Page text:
The Seizing Brain: Epilepsy and Seizures Discussed
Epilepsy: What is it?
Epilepsy is a neurological condition that affects 3 million adults, with 1.8 million still having seizures despite intervention. Interventions for epilepsy include pharmaceutical treatment, neurosurgery, ketogenic diets, implants and stimulation therapies. Epilepsy causes abnormal electrical activity in the brain causing seizures. There are many kinds of seizures, each with its own specific set of symptoms. Having epilepsy can be a debilitating condition, as having seizures can not only cause cognitive and physical damage, but emotional distress and embarrassment. Having epilepsy can take away someone’s ability to live independently, depending on how well a person’s seizures are controlled.
How Does Someone Know They Have Epilepsy?
If someone has experienced a seizure in the past, it could be an indicator that the person may have epilepsy. Seizures can occur due to events such as high fever, stroke, brain injury and inflammation. Epilepsy can occur at any stage in life, though signs are evident during childhood. Children may experience absent seizures, which are events where a child seems to space out for 1-3 seconds and come back to the present. In these events, the brain is firing abnormally but people do not lose consciousness, and appear to be daydreaming. Absent seizures in children are quite normal, but can be indicative of a neurological condition. They are hard to diagnose as children can get distracted or tune out of events easily.
A physician such as a neurologist would evaluate a patient using EEG. They would measure brain-wave activity to determine if a person has hyperactive brain activity. In addition, the physician may consult with a general practitioner to get a full medical history as well as a neuropsychologist if a patient has cognitive complaints. Evaluations to diagnose epilepsy are very thorough.
Seizures are classified into two categories: focal or generalized. Focal seizures occur in a specific region of the brain, while generalized seizures occur throughout the brain. Generalized seizures may originate in a specific area, but their firing pattern causes a range of neurons to fire throughout the brain.
Focal seizures can be simple or complex. Symptoms of simple seizures include nausea, change of emotion or mood and sensing things that may not be present in the environment. These kids of seizures do not cause someone to lose consciousness. On the other hand, complex seizures involve a loss of consciousness, lip smacking and repetitive behaviors.
Generalized seizures are a bit more frightening. These are the kinds portrayed on television where someone drops to the floor and shakes vigorously. This depiction is of a tonic-clonic seizure, where the brain is firing rapidly, muscles are stiffening, a person’s mouth may make biting movements and the person convulses. Other kinds of generalized seizures include absent seizures, which occur in children and are difficult to diagnose. These are triggered by hyperventilation and flashing lights. Symptoms of these kinds of seizures are staring out into space for a few seconds, a common behavior in children. Another kind of generalized seizure is an atonic seizure, where a person loses muscle tone and falls to the ground. These kinds of seizures pose a serious risk for head injury, where someone may need to wear a helmet.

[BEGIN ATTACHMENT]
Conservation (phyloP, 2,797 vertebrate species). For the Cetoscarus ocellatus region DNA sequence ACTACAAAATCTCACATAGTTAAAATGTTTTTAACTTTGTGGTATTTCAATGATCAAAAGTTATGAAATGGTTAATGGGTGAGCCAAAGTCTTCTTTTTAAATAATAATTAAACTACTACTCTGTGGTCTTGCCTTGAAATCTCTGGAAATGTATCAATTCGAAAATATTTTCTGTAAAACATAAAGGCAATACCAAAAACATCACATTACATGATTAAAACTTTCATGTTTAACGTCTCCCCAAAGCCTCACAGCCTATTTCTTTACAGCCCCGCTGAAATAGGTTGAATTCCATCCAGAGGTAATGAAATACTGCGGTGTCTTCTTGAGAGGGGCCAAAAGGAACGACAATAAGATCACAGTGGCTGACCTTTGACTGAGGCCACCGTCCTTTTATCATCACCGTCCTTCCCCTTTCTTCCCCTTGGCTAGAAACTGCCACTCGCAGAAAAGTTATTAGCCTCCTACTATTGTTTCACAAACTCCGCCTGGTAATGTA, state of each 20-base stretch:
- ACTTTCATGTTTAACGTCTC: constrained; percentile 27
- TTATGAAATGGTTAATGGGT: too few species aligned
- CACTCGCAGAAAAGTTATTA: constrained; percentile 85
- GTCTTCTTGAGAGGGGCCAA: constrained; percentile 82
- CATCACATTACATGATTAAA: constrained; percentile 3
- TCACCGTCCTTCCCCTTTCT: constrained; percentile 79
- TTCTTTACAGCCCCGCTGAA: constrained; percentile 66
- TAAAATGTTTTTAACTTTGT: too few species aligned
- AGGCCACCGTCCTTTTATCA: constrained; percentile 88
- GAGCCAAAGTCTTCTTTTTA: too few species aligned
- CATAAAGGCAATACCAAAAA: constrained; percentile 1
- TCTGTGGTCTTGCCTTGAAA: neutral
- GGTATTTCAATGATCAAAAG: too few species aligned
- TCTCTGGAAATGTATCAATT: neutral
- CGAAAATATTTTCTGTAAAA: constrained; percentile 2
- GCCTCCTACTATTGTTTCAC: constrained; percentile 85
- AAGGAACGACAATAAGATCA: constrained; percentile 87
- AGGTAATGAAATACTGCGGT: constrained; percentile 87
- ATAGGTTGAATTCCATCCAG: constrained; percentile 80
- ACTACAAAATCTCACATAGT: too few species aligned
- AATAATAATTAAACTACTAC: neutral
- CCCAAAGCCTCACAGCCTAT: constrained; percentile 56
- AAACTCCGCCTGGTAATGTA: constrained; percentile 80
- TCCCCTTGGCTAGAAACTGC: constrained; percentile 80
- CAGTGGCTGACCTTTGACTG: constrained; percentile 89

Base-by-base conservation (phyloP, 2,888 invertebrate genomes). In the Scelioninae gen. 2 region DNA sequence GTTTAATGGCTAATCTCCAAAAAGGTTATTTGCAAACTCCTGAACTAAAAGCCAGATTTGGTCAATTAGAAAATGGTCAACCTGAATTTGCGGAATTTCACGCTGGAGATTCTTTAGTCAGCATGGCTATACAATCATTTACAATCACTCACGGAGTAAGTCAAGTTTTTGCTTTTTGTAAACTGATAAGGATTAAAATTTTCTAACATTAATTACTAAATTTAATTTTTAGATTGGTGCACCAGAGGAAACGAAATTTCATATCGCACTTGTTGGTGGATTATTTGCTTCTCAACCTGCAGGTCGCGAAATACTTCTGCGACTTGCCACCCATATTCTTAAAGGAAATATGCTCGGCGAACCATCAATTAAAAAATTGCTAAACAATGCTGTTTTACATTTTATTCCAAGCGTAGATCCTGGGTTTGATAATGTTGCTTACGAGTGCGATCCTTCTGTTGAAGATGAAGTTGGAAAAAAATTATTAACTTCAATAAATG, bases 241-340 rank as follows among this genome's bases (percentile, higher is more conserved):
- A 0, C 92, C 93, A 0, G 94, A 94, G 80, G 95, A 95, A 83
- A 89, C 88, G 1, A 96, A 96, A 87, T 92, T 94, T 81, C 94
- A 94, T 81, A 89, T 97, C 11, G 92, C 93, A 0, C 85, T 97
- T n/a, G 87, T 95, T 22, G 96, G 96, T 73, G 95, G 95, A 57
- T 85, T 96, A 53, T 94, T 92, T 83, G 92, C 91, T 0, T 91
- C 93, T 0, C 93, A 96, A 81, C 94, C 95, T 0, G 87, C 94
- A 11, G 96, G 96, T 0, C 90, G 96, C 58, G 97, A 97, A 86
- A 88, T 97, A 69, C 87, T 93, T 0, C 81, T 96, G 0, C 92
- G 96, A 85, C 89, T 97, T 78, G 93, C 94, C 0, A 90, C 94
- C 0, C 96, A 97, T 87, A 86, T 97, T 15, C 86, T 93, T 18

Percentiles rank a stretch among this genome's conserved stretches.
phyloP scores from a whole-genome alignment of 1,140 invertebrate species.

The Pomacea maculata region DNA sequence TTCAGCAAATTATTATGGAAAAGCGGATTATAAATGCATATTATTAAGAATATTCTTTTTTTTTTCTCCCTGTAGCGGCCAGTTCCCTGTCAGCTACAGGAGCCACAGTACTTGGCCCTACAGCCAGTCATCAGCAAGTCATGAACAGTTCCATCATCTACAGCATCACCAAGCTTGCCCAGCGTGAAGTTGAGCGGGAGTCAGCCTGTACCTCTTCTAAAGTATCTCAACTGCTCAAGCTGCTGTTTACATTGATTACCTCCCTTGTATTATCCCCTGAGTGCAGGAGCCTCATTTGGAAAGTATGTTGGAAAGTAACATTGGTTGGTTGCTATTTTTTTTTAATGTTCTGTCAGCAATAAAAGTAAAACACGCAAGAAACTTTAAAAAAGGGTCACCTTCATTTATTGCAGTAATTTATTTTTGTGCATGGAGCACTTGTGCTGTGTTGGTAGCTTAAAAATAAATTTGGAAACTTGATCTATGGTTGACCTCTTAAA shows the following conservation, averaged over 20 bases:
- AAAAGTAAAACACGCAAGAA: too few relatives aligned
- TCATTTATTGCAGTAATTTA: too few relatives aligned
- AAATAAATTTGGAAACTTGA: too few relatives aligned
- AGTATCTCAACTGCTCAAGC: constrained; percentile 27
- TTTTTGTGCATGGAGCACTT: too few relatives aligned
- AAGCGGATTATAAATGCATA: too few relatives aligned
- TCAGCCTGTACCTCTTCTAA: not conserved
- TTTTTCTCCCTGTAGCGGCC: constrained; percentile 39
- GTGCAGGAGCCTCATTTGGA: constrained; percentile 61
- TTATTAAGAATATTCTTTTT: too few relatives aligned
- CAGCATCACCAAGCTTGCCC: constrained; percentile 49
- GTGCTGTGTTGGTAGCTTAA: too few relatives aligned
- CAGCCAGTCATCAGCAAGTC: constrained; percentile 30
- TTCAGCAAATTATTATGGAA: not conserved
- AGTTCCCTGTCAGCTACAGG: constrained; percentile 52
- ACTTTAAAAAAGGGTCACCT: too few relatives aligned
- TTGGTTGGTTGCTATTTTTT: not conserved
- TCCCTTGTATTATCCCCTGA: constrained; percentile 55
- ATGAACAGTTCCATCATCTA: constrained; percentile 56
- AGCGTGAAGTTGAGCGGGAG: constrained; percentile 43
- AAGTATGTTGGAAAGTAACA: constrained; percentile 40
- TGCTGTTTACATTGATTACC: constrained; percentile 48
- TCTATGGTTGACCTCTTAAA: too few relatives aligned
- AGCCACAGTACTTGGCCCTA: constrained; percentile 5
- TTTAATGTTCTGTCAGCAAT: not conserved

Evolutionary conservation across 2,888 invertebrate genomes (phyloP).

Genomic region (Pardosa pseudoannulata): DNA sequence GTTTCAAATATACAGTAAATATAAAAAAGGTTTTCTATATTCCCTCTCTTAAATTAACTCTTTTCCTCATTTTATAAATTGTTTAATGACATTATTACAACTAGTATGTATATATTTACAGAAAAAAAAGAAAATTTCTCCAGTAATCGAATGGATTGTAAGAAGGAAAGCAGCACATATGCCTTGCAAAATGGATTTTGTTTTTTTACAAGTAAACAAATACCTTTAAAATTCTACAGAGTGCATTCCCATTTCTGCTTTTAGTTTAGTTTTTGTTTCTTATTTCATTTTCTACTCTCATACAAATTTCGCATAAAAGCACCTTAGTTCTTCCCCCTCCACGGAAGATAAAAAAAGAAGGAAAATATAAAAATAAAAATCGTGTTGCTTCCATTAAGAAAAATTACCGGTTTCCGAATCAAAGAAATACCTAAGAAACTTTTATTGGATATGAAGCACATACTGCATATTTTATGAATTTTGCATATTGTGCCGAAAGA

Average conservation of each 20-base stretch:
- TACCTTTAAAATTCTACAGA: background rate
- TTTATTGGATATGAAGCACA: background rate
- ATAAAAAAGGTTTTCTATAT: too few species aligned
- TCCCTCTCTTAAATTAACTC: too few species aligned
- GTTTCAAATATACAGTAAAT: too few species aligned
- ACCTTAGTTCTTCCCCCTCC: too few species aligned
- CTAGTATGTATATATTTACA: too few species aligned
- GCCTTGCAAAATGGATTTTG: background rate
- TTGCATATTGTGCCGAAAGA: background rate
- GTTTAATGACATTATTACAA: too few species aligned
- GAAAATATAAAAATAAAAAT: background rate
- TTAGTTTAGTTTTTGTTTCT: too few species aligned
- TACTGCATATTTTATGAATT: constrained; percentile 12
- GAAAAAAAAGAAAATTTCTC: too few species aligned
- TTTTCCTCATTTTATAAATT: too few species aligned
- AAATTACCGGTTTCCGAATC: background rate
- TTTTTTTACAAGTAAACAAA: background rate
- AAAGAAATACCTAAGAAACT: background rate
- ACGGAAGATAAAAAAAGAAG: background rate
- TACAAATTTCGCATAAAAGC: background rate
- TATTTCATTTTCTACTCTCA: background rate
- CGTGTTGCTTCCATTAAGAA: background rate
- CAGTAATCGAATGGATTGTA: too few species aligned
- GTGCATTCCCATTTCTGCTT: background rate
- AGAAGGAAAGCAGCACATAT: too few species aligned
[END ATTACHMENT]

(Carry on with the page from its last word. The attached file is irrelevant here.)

Repetitive seizures can cause memory problems, learning deficits and social functioning problems.
Another effect of epilepsy is nervousness and depression. Having seizures is a frightening and humiliating experience when they occur in public. People have been treated differently because of having an epileptic episode in a place such as work or school. People with epilepsy may worry when the next episode will occur if their treatment is not working. This can be very frustrating for a patient and cause them to develop depression.
Other complications of having seizures include brain damage, loss of independence, social isolation and limitations in education, employment and daily life activities. Epilepsy has the ability to debilitate someone’s life, making it ever more important to find a cure for all.
How Do I Help Someone With Epilepsy?
You as a therapist can be the only support someone has that has epilepsy. Here are some ways you can help:
- Listen: Having seizures is embarrassing and difficult to talk about. Listen to your client when they discuss their condition so you can learn triggers and identify ways to keep your client safe if they experience a seizure.
- Have a Plan: Sometimes, people can detect when a seizure is coming on. This is called an aura: a change in senses prior to seizure onset. This can occur days, hours, minutes or not at all before a seizure. Help your client have a game plan to ensure that they are in safe space if they feel a seizure is coming on.
- Provide Cognitive Training: Cognitive problems resulting from having seizures is frustrating and can cause further health problems related to epileptic episodes. Working on memory, attention, visual processing and executive function skills can help improve cognition after someone has experienced epileptic episodes.
- Provide Emotional Support: Having epilepsy is scary and depressing, especially when people face stigma. Providing cognitive behavioral therapy that prevents clients from getting into negative thought patterns can help stave off depression and build resiliency.
- Advocate: People living with epilepsy need advocates that can help fight stigma. Many people with epilepsy can live a normal life. Because many people with epilepsy still have episodes, it is important for work environments and schools to have adequate knowledge and resources to help those living with epilepsy succeed. You can advocate by speaking up and by connecting with the Epilepsy Foundation to bring epilepsy education to places near you.